“Last stop: Clothes.” Mags pushed the almost full cart into the correct section. “Pick out two outfits, whatever you want but you need to get a pair of work pants. Cargo pants would probably be best.”

Lydia hadn’t worn cargo pants in years, but she rifled through the racks to find the least ridiculous pair and threw them in the cart. The shirts will be a bit more difficult as her style had evolved into a mix between goth and hipster-punk and Wal-Mart didn’t usually stock its shelves with ironic shirts. Lydia finally decided on two shirts that were not awful and turned to Mags. “Thank you for these Margaret.” Lydia mumbled.

Mags just simply raised her hand in protest. “No thanks needed. Now remember it’s Mags. Forget again and I will make you wear that.” Lydia looked up to what she was pointing to: A Hello Kitty tee-shirt in bright pink. Mags was clearly just joking, but Lydia just shrugged and pushed the cart down towards the checkouts.

The truck was loaded and they were back on the road when Mags tried to strum up some conversation. “What’s you story Miss Lydia?” This is something Lydia was used to being asked by almost everyone when she moved into someone else’s life.

“Mom left when I was 12, drugs for the most part, then I was placed in the foster care system, didn’t work out for various reason with various families and now I am here.” Lydia sounded like she was reading an ingredients list off a soup can rather than sharing a personal story.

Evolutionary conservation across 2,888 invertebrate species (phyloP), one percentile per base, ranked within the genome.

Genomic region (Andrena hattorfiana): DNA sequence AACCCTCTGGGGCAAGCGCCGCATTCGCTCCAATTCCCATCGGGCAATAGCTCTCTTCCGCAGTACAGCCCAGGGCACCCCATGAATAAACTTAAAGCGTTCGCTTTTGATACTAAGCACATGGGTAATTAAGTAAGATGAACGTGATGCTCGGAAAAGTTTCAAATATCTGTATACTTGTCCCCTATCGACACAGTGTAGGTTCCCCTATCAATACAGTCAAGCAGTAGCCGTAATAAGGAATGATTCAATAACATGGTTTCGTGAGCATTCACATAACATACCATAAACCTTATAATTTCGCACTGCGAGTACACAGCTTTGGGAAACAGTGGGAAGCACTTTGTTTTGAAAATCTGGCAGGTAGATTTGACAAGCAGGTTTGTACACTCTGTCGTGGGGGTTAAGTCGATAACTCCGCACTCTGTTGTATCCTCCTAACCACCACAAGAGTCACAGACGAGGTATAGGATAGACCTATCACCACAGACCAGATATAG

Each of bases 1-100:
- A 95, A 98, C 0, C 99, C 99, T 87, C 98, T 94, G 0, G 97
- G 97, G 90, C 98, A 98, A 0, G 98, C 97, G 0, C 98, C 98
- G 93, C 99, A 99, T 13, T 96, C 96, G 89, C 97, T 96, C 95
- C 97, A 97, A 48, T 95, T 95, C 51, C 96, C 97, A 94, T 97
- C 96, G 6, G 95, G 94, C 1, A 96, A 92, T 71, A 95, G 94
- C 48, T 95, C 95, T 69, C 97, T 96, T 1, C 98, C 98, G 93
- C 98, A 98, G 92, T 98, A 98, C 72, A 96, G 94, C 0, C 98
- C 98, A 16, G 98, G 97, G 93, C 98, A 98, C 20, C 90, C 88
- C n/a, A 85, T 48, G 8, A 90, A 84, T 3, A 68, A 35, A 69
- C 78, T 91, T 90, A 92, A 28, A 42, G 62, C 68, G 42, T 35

“Well I got most of that from the file they sent me. I was hoping for a little more than that.”

Lydia just shrugged and leaned her shoulder into the window of the truck, her hair blowing out the window. Mags seemed to let the subject go, and opted to turn up the radio instead, which Lydia was grateful for.

Fort Fraser was small; Infinitesimally small. No malls, no movie theatres, not even a Starbucks. Just a church, a diner, a small grocery store and a clothing store that seemed to mostly sell workwear.

Lydia’s culture shock must have been evident on her face as Mags tried to pat her shoulder reassuringly. “I know it’s small, but boy does it have character.” Character? Lydia felt like laughing and screaming at the same time, which resulted in a snicker. How am I going to survive even a day here? First chance I get I am getting the hell out of here.

At this point it seemed plausible that Mags was psychic, as she seemed to know exactly what Lydia is planning. “Well, I know that you are not going to go back on our deal, mostly because there is no way out of here without a car. No greyhound, no airport, no nothing.” Mags was still smiling even though what she was saying sounded like a mild threat. “Give it a chance, you have nothing to lose by doing so.”

They turned down a small gravel trail that crunched beneath the truck’s wheels. In five minutes they were at the top of the hill and Lydia could see the house that was supposed to be here new home. House might not be the right word; Cabin might fit better. It was built completely out of wood and styled after old log cabins that you see at a summer camp. The front porch had a stereotypical rocking chair on it and upstairs bedroom had a small balcony that gazed down the hill and across the surrounding forest.

Lydia was geniuenly shocked; She had never been surrounded by this much nature. Never been camping, hiking, or anything even remotely outdoors, unless you count sleeping on a park bench once. “So this is our place.” Mags opened the front door and went inside with some of the bags from Wal-Mart, but Lydia just stared at her surroundings. “Well, are you coming in?”